As a historian of pop culture, I have written much about toys and Halloween over the years, and few pop-culture phenomena for the under-10 set have been as perfectly tailored for the collector market as McDonald’s plastic pumpkin pails.
First released in 1986 and then actively offered most years through the late ’90s, the pails were allowed to fall into a pure collectable play by McDonald’s despite the fact that they had obvious utility. They were the perfect size for safely carrying around candy.
But because of boredom or perhaps a desire to do something else for a while, these pails went away, despite growing incredibly sophisticated over time. Most notable were the 1992 Halloween pails, which had an easy-open lid with a cookie cutter underneath, making them not only easy to use but convenient.
Given the fast-food chain’s prominence among families, this feels like an immense waste, and something that I wrote about in 2020, arguing that the restaurant chain needs to just offer these every single year.
It took them until 2022 to listen, but the pails are making a comeback this year, with designs evocative of some of the ’80s styles.
Awesome, great. But let’s talk about the plastic elephant in the room—the new plastic pails are not as good as the old ones, and the reason is that they don’t actually have lids, but just 2D silhouettes embedded in the handles, where the lids should go. If you’re going to go to the trouble of bringing these back, don’t half-measure it.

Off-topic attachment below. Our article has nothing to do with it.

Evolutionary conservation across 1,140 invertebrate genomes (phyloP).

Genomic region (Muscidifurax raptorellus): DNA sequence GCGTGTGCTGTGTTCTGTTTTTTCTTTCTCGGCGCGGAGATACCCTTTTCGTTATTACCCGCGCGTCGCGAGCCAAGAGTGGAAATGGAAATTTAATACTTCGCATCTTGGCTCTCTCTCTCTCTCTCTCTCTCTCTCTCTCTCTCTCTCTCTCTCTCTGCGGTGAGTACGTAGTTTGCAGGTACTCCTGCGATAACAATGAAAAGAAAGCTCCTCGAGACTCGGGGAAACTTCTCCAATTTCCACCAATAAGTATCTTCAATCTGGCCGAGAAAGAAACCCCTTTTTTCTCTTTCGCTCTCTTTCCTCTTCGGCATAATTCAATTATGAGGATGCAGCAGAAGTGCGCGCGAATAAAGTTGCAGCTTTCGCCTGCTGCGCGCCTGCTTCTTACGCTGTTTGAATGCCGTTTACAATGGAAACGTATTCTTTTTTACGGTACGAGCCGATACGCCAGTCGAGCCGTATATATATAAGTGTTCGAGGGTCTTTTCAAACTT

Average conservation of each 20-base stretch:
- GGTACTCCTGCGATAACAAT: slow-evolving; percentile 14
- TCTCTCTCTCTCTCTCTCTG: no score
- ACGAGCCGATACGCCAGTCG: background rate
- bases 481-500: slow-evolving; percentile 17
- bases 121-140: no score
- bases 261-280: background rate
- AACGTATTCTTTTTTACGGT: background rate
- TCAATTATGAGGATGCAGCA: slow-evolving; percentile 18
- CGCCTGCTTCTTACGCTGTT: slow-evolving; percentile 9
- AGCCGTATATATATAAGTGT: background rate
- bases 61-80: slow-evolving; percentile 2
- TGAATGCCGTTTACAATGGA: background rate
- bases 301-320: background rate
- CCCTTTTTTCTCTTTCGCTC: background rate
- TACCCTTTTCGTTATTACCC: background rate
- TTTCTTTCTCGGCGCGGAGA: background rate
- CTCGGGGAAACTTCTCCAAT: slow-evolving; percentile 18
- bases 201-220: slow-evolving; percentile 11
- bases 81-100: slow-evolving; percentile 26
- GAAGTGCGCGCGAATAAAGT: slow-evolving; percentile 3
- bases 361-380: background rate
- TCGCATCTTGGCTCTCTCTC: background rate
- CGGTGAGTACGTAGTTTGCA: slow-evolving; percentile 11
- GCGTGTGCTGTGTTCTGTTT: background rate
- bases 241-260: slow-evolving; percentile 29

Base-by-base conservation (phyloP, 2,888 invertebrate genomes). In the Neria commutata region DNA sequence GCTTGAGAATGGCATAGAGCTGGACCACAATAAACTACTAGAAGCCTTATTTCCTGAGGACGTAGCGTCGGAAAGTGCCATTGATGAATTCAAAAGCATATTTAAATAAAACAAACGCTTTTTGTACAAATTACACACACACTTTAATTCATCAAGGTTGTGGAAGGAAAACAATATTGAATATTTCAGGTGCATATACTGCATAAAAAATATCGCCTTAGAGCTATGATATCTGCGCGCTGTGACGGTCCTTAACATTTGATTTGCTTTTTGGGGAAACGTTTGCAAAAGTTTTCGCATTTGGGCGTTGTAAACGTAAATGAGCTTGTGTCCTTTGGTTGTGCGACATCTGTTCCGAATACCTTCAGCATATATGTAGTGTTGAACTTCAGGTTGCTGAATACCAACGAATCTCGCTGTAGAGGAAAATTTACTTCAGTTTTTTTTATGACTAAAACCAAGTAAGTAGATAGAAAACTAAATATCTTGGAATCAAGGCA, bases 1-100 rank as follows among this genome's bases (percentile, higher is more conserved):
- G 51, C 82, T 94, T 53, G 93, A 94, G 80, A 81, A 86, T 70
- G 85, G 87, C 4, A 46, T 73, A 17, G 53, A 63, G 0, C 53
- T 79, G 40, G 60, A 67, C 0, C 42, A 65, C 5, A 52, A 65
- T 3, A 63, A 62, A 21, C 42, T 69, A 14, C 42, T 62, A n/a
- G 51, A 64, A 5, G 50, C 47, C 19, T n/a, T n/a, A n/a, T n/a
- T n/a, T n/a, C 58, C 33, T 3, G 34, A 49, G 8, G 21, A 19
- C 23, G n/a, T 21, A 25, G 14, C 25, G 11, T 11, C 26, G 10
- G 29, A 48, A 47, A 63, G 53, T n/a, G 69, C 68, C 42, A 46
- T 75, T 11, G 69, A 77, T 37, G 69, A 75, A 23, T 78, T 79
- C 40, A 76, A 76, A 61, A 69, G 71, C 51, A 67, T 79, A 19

Those pails had utility, and outside of the primary use case were perfect carrying cases for crayons and other kid-friendly things throughout the year. But not without a lid.
Whoever made the decision to now actually offer lids should be excommunicated from the Mickey D’s marketing team. (OK, not really.)
But I think the stronger argument here is the fact that the marketing plays into a retro style, which implies to me that McDonald’s sees this as a play for collectable-minded parents more than kids. This, again, is a misunderstanding of the market. This is a utility device that just happens to also be a toy. McDonald’s is in the collectables game with Happy Meals at this point, yes, but the truth of the matter is, it would be much more valuable to its customers if it just made these things every year, updating the designs as needed, it would still be plenty collectable.
If you want to ensure they have secondary-market value, give the thing to famous artists—see what kinds of takes they could offer this iconic design—but essentially, commit to selling it, and treat it like something that will never go away, as consistent in the calendar year as a Peanuts special. (Side note: No brand tie-ins. Keep this thing pure. Trust me.)
I think there’s a tendency with kid’s toys in fast-food meals to treat them as one-time products that will never have value to their target audience outside of the initial use. I’d argue that this is not-only short-sighted, but minimizes the value of an evergreen product.
If you’re going to build a utility, ensure that the utility sticks around for the long haul. Don’t keep pulling the rug out from under kids and parents who find it valuable.
Because they’re ultimately your target audience—not the collectors.
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